In new research, Marco Grotteria, Max Miller, and S Lakshmi Naaraayanan create and analyze a dataset of more than 12,000 FARA filings to investigate the drivers and outcomes of foreign lobbying of U.S. legislators. Their findings can help inform new laws and regulations that improve government transparency and prevent the more nefarious effects of foreign lobbying. 

Foreign influence in politics has emerged as a pressing concern in today’s world. The advent of globalization and burgeoning international interconnectedness has endowed foreign actors with unparalleled influence over the political landscapes of other nations, including the United States. In the past decade, foreign governments have poured billions of dollars into lobbying campaigns aimed at swaying U.S. legislators, pursuing a diverse array of objectives and yielding varied results.

The complexities of data collection pose a considerable obstacle to examining foreign influence. Consequently, large sample studies on the role of foreign lobbying and influence in U.S. politics remain scarce. In our paper, we tackle these challenges head-on by digitizing more than 12,000 filings stored at the Department of Justice. This process yields a unique dataset comprising individual meetings between foreign agents and U.S. legislators, shedding new light on the nature of foreign influence in American politics.

Our dataset is constructed from filings in compliance with the Foreign Agents Registration Act (FARA), which mandates that all foreign principals engaging in lobbying activities within the U.S. submit regular reports. A sample section of these reports is provided below. By associating each meeting with a U.S. legislator to a distinct foreign client represented by a foreign agent, our dataset encompasses more than 180,000 face-to-face meetings involving 146 foreign countries lobbying around 1,200 U.S. legislators from 2000 to 2018. This comprehensive data provides a valuable insight into the extent of foreign lobbying efforts in the U.S.

Figure 1. Sample FARA Filing

Equipped with this extensive dataset, our research investigates the factors that drive connections between foreign countries and U.S. legislators, as well as the impact these connections have on the formation of public policy and the distribution of government resources. Our data analysis offers valuable insights into the nature of lobbying relationships, informing the development of more efficient political institutions. Through our study, we have uncovered four findings that shed light on the intricacies of foreign influence in U.S. politics.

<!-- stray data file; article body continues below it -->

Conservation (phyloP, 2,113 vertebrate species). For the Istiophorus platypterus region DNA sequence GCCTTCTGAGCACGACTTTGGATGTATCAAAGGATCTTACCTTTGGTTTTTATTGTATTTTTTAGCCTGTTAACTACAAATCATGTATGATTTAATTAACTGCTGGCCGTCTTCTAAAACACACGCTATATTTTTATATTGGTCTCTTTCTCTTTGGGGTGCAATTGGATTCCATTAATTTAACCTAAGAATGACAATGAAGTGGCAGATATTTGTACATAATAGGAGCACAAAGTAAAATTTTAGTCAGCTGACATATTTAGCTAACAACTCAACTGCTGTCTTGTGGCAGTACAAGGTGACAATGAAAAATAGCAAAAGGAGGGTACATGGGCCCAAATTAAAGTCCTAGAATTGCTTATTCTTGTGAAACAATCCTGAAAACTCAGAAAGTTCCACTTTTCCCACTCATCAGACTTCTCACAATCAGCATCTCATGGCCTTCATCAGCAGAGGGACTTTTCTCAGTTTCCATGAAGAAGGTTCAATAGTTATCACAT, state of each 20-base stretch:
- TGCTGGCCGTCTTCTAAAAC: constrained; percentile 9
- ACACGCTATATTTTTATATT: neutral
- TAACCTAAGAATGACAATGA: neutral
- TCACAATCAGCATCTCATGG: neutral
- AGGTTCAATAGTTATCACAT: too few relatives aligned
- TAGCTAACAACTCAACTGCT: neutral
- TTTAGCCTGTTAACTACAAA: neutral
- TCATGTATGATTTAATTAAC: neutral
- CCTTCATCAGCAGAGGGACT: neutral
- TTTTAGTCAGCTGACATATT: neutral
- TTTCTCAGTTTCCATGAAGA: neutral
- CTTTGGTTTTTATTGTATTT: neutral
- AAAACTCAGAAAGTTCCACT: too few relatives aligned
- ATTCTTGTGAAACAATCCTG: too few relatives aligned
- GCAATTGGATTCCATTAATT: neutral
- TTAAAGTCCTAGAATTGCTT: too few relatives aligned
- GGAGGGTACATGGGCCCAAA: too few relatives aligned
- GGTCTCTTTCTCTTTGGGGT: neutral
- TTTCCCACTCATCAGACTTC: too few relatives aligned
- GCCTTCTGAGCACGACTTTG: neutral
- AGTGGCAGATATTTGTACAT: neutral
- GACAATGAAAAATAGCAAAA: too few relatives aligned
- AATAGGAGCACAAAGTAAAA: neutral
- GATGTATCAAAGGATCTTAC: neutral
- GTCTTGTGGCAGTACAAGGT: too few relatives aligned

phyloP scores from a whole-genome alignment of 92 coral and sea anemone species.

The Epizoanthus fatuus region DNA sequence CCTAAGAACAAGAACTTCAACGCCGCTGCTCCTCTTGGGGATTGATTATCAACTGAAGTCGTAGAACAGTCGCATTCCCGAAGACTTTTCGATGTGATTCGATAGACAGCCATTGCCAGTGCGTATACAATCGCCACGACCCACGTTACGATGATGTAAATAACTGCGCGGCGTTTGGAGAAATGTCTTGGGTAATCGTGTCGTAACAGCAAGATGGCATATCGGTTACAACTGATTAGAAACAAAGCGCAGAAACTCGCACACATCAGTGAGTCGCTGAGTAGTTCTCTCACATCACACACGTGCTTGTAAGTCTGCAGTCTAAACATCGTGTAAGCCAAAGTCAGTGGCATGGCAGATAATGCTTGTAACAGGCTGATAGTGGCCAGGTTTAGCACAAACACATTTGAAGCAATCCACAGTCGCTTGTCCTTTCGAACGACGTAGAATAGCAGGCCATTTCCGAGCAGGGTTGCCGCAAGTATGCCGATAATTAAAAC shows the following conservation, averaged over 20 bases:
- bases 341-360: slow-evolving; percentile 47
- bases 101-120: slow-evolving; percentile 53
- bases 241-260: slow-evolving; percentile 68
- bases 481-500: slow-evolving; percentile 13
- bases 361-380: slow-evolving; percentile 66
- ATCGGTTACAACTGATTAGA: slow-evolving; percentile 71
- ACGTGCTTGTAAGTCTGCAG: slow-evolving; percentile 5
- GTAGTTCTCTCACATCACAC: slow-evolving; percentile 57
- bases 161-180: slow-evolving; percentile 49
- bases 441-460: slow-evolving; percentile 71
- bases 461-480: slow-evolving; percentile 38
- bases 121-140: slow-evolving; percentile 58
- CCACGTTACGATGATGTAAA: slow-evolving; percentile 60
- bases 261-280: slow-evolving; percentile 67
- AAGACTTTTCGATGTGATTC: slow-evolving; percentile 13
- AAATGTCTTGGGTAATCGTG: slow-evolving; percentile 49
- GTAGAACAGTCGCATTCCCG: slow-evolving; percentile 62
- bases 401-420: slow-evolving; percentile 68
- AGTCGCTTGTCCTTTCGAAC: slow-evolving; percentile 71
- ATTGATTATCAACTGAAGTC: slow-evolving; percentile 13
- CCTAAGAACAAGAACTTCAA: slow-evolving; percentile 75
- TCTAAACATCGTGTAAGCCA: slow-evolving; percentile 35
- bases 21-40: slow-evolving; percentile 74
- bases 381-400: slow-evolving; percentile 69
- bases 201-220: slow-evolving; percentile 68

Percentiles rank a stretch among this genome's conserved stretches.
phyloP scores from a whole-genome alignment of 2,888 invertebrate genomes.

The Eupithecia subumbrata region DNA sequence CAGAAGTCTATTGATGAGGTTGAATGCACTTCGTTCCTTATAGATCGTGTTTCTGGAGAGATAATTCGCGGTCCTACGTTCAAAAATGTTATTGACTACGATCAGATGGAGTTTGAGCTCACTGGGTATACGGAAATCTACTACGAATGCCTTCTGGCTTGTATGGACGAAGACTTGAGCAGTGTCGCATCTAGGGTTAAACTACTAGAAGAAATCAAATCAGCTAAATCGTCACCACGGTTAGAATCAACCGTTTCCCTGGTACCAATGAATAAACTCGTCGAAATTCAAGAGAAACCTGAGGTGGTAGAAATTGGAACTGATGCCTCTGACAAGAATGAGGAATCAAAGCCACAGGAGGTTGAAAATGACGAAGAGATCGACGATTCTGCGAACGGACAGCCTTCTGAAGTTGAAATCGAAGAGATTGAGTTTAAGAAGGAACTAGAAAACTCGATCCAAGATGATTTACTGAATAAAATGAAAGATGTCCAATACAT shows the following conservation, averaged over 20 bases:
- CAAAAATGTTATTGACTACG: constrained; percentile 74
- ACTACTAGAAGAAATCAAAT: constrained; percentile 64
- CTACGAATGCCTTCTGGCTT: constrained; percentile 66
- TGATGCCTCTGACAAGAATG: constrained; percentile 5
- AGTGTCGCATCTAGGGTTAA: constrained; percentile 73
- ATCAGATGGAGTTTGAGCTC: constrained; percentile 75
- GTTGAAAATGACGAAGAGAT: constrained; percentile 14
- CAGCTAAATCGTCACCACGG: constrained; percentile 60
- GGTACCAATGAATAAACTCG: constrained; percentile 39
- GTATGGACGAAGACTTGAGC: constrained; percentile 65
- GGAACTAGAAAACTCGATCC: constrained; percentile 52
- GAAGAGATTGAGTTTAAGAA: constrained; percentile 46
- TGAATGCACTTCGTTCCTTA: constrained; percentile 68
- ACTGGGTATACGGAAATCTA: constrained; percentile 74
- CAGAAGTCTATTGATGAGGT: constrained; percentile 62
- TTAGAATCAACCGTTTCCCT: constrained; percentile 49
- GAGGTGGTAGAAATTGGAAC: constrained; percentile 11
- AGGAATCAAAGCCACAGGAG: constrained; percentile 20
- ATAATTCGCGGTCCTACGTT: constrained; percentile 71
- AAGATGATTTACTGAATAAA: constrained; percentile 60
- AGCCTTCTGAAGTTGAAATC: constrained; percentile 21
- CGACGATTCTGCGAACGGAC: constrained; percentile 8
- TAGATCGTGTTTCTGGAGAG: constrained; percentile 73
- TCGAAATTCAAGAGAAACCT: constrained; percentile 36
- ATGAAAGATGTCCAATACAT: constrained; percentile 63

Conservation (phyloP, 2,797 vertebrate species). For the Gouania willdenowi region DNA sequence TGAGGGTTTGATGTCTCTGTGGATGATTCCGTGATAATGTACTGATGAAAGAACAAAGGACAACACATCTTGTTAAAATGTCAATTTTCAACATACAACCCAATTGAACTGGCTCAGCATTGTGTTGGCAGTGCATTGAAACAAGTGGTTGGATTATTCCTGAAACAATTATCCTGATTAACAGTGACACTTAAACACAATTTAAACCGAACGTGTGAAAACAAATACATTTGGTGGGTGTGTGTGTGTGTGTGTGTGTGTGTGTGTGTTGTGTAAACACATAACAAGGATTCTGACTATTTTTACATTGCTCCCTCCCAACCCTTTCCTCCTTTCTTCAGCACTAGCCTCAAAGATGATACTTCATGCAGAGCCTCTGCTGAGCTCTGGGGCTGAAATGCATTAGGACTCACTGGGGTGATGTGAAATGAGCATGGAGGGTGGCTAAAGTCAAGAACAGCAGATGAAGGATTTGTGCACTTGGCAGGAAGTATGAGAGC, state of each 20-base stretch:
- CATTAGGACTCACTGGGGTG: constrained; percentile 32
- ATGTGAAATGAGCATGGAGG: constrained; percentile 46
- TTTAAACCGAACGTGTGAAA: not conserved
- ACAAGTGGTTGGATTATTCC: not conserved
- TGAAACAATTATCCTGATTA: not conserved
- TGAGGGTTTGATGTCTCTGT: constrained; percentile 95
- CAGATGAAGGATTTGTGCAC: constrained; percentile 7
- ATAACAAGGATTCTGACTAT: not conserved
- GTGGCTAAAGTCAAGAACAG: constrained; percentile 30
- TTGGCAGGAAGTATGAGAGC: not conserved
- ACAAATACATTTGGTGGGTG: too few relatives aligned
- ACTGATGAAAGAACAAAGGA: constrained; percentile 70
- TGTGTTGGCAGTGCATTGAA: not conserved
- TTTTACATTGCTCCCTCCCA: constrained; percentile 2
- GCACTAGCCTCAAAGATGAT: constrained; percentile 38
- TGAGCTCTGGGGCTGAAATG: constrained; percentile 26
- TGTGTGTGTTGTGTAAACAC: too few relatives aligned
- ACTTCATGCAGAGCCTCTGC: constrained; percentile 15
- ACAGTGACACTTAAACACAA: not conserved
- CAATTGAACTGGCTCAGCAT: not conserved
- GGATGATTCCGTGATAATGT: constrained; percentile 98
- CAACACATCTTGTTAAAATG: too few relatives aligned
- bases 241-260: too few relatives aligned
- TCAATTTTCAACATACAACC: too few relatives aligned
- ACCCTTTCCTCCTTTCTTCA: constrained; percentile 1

First, our research uncovers key characteristics of foreign countries and U.S. legislators that impact lobbying connections. We find that trade partnerships with the U.S. significantly influence foreign lobbying efforts, with countries having more at stake being more inclined to lobby. Additionally, visits by U.S. presidents and past sanctions also affect lobbying intensity, suggesting that countries may use lobbying to strengthen diplomatic ties or remove sanctions. Furthermore, our analysis reveals a link between a country’s history of political corruption and its propensity to engage in foreign lobbying, potentially indicating attempts to reshape narratives and enhance its international reputation.

Regarding legislator characteristics, our research reveals that foreign agents tend to engage more frequently with legislators who excel at advancing bills through the legislative process or those who are members of influential committees, such as the Congressional Foreign Affairs Committee and the Security and Intelligence Committee, as illustrated in the figure below. This observation underscores the calculated approach of foreign lobbying efforts, indicating that foreign agents strategically target legislators with the greatest potential to further their interests. By concentrating their efforts on these pivotal decision-makers, foreign agents may enhance their impact on the legislative process, ultimately achieving their desired outcomes more effectively.

Figure 2. Percentage of meetings with members of a given committee